For example, If you have already introduced the author and work from which you are citing, and you are obviously referring to the same work, you probably don't need to mention them again.
However, if you have cited other sources and then go back to one you had cited earlier, it is a good idea to mention at least the author's name again (and the work if you have referred to more than one by this author) to avoid confusion.
Whenever you change the original words of your source, you must indicate that you have done so.
Otherwise, you would be claiming the original author used words that he or she did not use. You could accidentally change the meaning of the quotation and falsely claim the author said something they did not.
But often you can just tag this information onto the beginning or end of a sentence.
For example, the following sentence puts information about the author and work before the quotation: Milan Kundera, in his book The Art of the Novel, suggests that “if the novel should really disappear, it will do so not because it has exhausted its powers but because it exists in a world grown alien to it.” You may also want to describe the author(s) if they are not famous, or if you have reason to believe your reader does not know them.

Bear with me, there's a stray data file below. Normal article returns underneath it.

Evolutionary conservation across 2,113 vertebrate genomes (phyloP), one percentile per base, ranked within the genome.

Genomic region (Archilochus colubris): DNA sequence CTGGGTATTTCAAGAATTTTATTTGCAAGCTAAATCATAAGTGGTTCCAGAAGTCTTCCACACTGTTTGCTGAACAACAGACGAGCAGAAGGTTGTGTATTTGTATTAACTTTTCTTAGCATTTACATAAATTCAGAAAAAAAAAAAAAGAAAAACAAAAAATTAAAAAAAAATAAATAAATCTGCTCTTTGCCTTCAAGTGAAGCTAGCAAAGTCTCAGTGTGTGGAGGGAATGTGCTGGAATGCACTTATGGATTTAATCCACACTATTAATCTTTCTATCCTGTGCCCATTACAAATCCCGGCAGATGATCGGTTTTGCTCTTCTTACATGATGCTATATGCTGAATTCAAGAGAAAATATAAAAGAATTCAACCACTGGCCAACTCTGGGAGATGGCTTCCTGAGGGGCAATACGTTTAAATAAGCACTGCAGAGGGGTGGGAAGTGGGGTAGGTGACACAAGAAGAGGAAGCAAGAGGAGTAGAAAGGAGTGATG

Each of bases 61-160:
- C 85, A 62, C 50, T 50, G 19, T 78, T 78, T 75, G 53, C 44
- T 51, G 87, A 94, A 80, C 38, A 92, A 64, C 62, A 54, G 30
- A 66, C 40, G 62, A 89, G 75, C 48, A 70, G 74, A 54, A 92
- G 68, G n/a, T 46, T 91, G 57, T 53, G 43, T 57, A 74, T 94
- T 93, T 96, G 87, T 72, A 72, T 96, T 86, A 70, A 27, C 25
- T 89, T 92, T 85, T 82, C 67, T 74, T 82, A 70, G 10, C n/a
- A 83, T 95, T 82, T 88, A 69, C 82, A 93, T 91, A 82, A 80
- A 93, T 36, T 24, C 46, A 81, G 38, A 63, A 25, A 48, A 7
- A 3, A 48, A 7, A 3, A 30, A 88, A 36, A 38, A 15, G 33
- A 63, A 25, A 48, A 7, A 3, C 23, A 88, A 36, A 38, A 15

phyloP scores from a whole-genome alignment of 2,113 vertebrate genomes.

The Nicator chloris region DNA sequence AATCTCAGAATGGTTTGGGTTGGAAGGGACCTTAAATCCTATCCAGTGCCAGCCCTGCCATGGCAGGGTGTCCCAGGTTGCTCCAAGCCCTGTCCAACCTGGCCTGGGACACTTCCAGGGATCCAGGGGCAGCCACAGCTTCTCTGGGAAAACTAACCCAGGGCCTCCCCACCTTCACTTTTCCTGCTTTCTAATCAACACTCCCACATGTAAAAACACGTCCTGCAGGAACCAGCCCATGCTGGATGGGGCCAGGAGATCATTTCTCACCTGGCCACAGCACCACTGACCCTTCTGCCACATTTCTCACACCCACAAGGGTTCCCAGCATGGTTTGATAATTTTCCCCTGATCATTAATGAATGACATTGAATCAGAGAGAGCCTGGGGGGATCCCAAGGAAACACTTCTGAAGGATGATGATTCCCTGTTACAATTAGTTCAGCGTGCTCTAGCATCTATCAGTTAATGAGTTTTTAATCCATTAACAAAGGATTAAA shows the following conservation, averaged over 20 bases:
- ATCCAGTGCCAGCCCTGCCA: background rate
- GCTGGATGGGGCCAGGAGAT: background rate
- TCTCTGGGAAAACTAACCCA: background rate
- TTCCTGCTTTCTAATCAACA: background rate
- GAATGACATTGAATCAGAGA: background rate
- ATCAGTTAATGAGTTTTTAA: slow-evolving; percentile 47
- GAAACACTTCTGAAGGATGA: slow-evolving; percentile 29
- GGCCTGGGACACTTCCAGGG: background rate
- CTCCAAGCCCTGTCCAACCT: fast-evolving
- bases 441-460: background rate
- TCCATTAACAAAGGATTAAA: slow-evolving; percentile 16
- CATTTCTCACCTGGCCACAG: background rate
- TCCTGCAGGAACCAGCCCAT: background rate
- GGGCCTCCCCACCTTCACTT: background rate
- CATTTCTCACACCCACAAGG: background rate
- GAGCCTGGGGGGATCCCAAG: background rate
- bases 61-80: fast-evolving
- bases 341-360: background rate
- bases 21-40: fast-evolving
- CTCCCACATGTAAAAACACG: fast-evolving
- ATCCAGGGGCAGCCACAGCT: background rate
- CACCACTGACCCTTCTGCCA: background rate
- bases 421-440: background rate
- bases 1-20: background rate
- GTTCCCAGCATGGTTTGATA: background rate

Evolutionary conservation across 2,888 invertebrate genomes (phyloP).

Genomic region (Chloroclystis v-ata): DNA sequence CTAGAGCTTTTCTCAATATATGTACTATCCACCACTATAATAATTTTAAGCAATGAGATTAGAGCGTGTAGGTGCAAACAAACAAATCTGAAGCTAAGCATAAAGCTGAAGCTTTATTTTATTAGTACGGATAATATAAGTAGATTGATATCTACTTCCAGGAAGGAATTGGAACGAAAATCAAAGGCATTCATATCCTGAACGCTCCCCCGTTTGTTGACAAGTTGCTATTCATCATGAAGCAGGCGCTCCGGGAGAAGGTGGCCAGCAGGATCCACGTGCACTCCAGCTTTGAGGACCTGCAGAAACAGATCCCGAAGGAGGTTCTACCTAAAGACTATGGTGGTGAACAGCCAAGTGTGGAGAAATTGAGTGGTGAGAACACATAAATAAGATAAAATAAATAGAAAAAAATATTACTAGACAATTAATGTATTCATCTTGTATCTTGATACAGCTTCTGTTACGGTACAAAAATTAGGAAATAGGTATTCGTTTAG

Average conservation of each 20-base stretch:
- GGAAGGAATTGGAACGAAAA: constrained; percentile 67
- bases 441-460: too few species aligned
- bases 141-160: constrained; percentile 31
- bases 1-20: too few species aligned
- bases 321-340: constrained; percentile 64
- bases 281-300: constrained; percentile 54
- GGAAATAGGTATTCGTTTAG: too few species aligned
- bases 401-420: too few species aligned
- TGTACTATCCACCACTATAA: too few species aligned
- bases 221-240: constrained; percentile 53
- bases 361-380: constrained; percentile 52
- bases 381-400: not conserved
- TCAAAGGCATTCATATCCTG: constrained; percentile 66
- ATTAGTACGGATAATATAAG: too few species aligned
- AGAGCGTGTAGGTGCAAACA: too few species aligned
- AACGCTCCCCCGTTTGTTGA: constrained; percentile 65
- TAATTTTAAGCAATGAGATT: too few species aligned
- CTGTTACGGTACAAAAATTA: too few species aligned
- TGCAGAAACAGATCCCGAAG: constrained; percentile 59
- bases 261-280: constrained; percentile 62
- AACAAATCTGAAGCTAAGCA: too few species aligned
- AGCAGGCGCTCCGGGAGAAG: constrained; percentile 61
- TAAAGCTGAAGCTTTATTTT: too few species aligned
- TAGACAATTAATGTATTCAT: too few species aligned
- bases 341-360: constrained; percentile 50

However, just skipping it would not work -- the final sentence would not make sense without it. In order to do so, you will need to use some editing symbols.
Your quotation might end up looking like this: In his essay, “United Shareholders of America,” Jacob Weisberg insists that “The citizen-investor serves his fellow citizens badly by his inclination to withdraw from the community. by focusing his pursuit of happiness on something that very seldom makes people happy in the way they expect it to.” The brackets around the word [money] indicate that you have substituted that word for other words the author used.
To make a substitution this important, however, you had better be sure that [money] is what the final phrase meant -- if the author intentionally left it ambiguous, you would be significantly altering his meaning.
That would make you guilty of fraudulent attribution.